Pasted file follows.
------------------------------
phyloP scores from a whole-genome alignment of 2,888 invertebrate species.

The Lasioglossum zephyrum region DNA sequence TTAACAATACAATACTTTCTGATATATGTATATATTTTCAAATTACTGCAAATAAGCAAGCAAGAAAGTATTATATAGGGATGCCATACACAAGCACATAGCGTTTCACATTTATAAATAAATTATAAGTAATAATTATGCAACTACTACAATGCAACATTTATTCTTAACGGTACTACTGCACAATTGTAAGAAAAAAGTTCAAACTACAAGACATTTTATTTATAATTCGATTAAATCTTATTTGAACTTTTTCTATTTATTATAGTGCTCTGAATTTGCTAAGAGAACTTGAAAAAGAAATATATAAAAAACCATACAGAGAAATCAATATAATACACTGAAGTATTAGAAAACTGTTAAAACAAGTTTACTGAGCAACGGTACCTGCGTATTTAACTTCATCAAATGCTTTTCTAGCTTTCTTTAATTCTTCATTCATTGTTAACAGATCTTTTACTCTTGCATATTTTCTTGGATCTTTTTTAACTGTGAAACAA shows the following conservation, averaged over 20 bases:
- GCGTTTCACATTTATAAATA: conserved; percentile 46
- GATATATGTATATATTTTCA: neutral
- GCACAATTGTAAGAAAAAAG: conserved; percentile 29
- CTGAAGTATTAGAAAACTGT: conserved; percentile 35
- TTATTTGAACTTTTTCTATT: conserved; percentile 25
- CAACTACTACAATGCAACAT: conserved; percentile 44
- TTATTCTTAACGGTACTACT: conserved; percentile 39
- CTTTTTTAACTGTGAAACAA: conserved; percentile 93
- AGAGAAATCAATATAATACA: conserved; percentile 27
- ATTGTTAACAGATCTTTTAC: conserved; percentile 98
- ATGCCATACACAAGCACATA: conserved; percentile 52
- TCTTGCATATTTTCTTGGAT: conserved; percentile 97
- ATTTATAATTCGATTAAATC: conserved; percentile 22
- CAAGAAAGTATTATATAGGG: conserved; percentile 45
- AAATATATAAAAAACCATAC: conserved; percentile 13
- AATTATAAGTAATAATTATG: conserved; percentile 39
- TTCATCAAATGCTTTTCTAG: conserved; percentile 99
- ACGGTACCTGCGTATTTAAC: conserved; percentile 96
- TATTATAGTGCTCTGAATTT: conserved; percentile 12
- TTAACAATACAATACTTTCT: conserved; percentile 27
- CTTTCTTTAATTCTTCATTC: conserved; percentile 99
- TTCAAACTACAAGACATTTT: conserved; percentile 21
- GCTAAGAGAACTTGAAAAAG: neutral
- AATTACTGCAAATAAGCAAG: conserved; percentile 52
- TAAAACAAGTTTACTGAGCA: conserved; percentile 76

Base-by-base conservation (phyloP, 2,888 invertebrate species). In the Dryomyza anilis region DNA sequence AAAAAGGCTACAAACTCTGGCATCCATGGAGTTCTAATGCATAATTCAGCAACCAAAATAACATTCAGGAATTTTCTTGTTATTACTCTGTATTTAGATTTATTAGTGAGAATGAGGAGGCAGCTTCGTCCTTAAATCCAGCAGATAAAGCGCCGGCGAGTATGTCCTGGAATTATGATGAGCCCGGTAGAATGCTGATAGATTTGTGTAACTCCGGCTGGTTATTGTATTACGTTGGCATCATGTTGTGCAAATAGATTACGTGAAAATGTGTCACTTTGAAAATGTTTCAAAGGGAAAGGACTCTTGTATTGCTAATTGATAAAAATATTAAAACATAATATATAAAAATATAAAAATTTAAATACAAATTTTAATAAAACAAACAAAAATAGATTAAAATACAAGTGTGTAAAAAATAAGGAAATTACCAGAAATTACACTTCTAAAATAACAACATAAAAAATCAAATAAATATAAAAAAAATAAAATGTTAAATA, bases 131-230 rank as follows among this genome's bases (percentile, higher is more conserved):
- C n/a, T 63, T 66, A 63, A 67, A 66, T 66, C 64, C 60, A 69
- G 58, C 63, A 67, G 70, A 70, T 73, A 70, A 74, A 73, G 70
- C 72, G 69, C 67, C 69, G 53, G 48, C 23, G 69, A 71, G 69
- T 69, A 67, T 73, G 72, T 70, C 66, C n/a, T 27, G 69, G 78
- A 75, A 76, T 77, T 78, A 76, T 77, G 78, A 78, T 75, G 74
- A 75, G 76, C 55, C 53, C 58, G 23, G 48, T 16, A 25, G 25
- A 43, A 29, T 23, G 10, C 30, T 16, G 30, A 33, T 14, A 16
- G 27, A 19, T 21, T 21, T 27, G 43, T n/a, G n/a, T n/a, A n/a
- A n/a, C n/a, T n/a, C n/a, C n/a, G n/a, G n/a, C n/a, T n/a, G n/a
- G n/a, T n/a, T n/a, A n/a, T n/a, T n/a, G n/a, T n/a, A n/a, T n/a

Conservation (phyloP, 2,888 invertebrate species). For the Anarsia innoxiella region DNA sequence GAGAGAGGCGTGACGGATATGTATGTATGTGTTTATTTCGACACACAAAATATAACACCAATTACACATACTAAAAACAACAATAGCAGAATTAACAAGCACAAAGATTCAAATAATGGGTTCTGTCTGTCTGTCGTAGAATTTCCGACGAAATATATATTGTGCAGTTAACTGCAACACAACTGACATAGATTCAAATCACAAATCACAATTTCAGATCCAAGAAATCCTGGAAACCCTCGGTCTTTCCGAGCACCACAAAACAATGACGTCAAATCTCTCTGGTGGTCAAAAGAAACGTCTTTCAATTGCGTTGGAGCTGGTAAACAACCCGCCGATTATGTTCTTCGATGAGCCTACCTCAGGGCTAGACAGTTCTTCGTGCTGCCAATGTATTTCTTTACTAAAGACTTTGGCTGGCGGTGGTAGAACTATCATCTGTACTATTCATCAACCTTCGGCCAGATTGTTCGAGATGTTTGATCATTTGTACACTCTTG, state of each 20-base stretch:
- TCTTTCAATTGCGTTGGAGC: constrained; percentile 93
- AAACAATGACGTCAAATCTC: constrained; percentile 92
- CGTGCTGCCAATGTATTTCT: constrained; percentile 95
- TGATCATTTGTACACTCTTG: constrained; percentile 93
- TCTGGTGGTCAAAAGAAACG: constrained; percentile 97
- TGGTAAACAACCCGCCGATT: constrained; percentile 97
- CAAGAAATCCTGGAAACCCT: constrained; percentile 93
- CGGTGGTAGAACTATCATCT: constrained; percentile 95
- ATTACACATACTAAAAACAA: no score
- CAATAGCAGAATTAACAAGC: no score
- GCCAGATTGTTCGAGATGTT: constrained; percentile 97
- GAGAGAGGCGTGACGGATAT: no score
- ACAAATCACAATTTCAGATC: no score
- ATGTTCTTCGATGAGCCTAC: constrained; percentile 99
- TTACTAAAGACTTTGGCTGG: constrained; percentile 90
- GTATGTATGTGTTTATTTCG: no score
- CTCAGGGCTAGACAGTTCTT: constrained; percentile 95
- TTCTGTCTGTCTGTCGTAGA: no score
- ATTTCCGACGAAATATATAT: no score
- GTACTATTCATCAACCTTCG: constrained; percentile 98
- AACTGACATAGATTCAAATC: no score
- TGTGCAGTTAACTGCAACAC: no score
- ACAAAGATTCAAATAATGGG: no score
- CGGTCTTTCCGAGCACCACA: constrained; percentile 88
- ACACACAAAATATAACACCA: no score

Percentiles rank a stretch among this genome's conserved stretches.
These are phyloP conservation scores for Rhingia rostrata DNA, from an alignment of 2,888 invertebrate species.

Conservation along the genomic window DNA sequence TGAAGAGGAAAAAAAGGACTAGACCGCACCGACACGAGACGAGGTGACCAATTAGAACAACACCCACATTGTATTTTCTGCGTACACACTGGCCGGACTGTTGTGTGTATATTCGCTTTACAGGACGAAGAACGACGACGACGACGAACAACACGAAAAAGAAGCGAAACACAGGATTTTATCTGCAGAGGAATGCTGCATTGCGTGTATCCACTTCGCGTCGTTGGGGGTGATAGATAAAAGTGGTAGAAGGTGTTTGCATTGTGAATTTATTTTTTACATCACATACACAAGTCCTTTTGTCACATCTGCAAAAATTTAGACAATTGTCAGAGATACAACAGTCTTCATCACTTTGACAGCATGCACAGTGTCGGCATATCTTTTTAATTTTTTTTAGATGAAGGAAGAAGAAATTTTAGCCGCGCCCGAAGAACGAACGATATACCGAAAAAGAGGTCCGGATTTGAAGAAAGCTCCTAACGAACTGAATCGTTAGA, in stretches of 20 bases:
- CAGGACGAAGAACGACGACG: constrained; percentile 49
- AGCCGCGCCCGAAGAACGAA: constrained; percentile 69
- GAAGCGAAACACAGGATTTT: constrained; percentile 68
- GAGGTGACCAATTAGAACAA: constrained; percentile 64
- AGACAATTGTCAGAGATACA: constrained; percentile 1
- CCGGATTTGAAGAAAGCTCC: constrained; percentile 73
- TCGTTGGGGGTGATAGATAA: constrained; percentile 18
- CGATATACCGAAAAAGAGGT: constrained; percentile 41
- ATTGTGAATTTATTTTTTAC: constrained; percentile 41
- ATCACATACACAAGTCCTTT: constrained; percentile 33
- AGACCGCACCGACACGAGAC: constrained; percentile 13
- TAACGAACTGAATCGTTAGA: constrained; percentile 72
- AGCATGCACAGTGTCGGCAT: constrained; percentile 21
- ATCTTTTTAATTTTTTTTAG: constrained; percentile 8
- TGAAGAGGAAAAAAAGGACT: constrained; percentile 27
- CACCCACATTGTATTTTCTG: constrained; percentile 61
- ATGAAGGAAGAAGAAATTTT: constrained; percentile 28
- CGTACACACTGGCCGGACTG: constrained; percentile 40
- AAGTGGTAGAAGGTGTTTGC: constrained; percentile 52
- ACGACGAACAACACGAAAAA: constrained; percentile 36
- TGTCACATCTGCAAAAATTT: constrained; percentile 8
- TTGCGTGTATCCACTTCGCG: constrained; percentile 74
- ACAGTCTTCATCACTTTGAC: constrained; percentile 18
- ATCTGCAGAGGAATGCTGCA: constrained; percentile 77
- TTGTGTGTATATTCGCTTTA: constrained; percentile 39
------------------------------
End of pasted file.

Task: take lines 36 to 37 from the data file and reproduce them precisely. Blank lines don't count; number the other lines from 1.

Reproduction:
- G 27, A 19, T 21, T 21, T 27, G 43, T n/a, G n/a, T n/a, A n/a
- A n/a, C n/a, T n/a, C n/a, C n/a, G n/a, G n/a, C n/a, T n/a, G n/a